Doing so well on the world stage, has fuelled a desire to race overseas full-time or are you quite content racing domestically here in Australia?
Obviously going over and doing decently, I’d love to go race overseas – you’re only as old as your body feels. I believe I could go over there and still be decent, whether that opportunity comes with a good bike and a good team, that’s probably the biggest and hardest thing at the moment – there’s more riders than rides at the moment everywhere in the world. If the opportunity ever comes – a good opportunity – I’d definitely love to go. If I can put in some good races here and there and get noticed, well then it may happen.
Your plans for 2018, are they locked in or are you still finalising it all?
Yeah, we’re still finalising everything at the moment. I can’t really say too much.
I know you were at the KTM Australian Junior Motocross Championship in Horsham last week, what was it like going to that event and to where it essentially all started?
It’s good, it’s always good to see some young kids. It’s obviously where everyone starts, and it’s good to see how seriously some of them are taking it. The junior Aussies are a lot bigger than when we did it back in the day, they’re getting a lot more support and obviously with KTM, they had their truck there – the KTM support, everyone who rides one can get it and all the boys are there helping them fix it. Yamaha had a truck and things like that, it just goes to show it’s bright for those kids – hopefully some of the top guys can keep their heads screwed on and stay healthy, there’s some bright futures for some of those kids.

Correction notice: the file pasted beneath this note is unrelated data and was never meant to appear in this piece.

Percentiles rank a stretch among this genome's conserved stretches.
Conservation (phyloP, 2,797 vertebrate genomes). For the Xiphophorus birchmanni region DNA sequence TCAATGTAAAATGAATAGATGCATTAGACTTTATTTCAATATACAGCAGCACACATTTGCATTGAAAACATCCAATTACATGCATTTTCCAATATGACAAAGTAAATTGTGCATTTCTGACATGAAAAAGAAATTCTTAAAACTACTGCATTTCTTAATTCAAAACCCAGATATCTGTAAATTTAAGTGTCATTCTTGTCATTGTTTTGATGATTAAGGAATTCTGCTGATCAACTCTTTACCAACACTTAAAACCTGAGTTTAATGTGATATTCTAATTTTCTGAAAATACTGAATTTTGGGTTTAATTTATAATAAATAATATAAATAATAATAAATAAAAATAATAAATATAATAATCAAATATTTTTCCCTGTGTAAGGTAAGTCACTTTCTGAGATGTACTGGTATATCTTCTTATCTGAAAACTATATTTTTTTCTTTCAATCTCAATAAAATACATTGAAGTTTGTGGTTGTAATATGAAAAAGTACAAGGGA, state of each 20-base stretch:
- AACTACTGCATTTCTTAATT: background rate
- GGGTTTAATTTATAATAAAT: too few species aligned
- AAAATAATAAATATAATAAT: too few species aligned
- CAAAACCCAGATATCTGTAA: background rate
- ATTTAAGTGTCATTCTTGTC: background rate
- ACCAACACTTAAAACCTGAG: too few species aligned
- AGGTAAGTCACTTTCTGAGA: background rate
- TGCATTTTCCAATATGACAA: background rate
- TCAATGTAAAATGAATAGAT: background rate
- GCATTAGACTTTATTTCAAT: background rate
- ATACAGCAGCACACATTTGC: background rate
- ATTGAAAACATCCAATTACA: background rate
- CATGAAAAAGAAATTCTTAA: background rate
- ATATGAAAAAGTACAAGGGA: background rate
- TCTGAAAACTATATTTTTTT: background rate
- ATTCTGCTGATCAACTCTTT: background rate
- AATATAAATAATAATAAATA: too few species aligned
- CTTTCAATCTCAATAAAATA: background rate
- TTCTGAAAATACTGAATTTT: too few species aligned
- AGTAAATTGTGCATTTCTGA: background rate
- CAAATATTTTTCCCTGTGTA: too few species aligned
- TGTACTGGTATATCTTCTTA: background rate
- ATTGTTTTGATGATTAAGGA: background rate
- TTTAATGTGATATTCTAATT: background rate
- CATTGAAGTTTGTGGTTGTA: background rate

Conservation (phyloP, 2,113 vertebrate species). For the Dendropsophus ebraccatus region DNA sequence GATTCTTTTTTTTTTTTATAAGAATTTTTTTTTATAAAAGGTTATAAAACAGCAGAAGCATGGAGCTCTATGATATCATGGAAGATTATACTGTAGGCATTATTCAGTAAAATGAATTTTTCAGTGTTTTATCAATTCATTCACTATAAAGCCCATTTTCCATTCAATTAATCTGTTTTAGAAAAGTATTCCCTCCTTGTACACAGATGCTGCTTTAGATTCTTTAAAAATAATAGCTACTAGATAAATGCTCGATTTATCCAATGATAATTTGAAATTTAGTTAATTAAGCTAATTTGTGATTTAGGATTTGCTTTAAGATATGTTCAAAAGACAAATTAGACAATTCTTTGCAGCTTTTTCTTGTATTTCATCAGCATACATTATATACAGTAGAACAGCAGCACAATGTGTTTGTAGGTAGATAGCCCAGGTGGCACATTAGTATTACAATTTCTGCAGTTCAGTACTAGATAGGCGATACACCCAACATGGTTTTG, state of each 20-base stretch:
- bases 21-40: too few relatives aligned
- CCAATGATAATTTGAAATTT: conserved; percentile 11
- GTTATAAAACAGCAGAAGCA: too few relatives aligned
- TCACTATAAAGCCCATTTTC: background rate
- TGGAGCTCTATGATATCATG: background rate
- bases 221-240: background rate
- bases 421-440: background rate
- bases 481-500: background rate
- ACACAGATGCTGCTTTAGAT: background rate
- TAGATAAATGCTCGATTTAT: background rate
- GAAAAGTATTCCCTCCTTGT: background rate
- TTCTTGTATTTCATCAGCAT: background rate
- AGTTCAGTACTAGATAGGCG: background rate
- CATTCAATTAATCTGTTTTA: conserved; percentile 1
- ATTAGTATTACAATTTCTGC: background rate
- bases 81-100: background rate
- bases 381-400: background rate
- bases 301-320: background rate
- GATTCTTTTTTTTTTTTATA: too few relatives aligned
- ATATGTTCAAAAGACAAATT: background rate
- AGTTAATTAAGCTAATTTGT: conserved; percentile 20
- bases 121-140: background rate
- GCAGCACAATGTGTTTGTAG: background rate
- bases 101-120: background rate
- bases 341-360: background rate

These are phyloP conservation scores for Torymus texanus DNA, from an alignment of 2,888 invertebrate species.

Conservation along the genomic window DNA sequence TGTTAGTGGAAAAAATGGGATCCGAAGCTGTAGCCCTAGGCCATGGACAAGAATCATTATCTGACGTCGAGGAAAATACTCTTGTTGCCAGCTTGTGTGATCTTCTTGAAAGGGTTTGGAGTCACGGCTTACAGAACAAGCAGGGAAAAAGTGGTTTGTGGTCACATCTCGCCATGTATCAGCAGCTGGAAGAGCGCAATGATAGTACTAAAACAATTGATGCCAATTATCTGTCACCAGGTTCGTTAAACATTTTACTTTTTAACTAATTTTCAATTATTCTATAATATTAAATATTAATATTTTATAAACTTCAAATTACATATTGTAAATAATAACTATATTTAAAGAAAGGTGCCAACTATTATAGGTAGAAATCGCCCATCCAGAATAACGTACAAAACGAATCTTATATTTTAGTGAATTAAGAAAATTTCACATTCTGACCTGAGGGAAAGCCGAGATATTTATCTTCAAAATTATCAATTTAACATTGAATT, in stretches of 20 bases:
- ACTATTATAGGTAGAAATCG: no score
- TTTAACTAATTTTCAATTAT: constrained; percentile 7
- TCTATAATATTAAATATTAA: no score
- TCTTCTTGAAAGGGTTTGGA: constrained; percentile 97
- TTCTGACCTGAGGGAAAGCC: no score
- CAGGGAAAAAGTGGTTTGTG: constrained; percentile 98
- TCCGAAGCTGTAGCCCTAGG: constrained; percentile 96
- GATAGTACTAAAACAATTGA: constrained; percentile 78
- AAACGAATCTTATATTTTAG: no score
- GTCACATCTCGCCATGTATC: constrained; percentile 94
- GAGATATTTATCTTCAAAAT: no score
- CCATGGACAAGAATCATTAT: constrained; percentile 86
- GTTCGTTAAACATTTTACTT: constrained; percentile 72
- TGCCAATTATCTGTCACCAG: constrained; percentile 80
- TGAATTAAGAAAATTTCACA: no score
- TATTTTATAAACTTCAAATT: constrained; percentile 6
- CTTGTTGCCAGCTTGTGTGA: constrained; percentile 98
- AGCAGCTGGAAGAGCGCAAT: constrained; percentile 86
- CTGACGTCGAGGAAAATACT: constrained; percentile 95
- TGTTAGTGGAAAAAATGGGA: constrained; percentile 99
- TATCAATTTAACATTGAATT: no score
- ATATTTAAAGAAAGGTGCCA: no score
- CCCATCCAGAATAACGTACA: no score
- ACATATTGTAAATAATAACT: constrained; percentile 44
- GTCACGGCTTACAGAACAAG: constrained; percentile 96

What’s your plan over what is basically an extended off-season for you, are you still going to ride or attend any events?
I’ll still come to some event for KTM, so I’ll be down at the AUS-X Open and going down to Kembla – they have a two-stroke cup on at the end of the month, so I’ll be down there helping the KTM guys and supporting them. I still want to keep riding up until mid-November, I’m going in to get the rod out of my leg. I’m looking forward to that, that’s only six weeks off the bike, but I can walk out and I’m not stuck on the couch. I can train or stationary cycle a week and half after I get out of hospital, so I won’t be confined to a couch or anything like that. It will keep me off the bike for six weeks, which will be good – it will give me that down time off the bike, and yeah, I’ll come out fresh for next year.
Yeah awesome, thanks for your time mate and well done a solid year.
No worries, thank you mate.